Impact of Physical Inactivity on Subcutaneous Adipose Tissue Metabolism in Healthy Young Male Offspring of Patients With Type 2 Diabetes
OBJECTIVE Physical inactivity is a risk factor for type 2 diabetes and may be more detrimental in first-degree relative (FDR) subjects, unmasking underlying defects of metabolism. Using a positive family history of type 2 diabetes as a marker of increased genetic risk, the aim of this study was to investigate the impact of physical inactivity on adipose tissue (AT) metabolism in FDR subjects.
RESEARCH DESIGN AND METHODS A total of 13 FDR and 20 control (CON) subjects participated in the study. All were studied before and after 10 days of bed rest using the glucose clamp technique combined with measurements of glucose uptake, lipolysis, and lactate release from subcutaneous abdominal (SCAAT) and femoral (SCFAT) adipose tissue by the microdialysis technique. Additionally, mRNA expression of lipases was determined in biopsies from SCAAT.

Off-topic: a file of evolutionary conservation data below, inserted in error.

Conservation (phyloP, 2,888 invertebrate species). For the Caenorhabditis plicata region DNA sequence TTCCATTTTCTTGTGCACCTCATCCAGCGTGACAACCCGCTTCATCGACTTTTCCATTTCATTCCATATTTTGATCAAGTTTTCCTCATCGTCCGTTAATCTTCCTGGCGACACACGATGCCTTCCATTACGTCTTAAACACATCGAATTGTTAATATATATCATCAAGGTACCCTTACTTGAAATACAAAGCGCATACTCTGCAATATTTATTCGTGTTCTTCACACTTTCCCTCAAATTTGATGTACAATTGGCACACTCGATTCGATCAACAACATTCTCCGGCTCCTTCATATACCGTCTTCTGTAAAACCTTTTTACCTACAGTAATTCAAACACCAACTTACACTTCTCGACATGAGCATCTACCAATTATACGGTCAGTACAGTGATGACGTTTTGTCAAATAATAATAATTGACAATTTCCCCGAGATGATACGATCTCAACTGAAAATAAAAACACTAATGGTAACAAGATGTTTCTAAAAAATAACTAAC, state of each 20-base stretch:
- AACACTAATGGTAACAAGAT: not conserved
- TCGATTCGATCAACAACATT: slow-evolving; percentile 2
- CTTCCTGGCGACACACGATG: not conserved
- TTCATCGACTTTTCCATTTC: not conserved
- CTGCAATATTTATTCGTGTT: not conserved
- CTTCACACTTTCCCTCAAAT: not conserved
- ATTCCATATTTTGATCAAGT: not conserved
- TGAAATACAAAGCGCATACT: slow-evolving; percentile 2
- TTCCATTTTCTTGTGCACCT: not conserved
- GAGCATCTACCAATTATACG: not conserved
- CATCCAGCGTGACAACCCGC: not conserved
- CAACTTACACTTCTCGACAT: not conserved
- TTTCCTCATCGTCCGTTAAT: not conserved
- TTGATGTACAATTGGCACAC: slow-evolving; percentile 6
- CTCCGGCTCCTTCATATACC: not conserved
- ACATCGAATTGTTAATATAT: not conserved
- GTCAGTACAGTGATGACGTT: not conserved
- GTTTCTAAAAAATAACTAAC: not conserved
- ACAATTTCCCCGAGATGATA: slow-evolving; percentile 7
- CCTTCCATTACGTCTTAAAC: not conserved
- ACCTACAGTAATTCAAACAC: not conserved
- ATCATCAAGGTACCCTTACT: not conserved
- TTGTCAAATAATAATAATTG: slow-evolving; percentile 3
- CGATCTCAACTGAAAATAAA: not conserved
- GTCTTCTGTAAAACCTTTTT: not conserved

RESULTS Before bed rest, the FDR subjects revealed significantly increased glucose uptake in SCAAT. Furthermore, mRNA expression of lipases was significantly decreased in the SCAAT of FDR subjects. Bed rest significantly decreased lipolysis and tended to increase glucose uptake in the SCFAT of both CON and FDR subjects. In response to bed rest, SCAAT glucose uptake significantly increased in CON subjects but not in FDR subjects.
CONCLUSIONS FDR subjects exhibit an abnormal AT metabolism including increased glucose uptake prior to bed rest. However, the differences between FDR and CON subjects in AT metabolism were attenuated during bed rest due to relatively more adverse changes in CON subjects compared with FDR subjects. Physical inactivity per se is not more deleterious in FDR subjects as compared with CON subjects with respect to derangements in AT metabolism.
- Received March 4, 2010.
- Accepted August 30, 2010.
- © 2010 by the American Diabetes Association.
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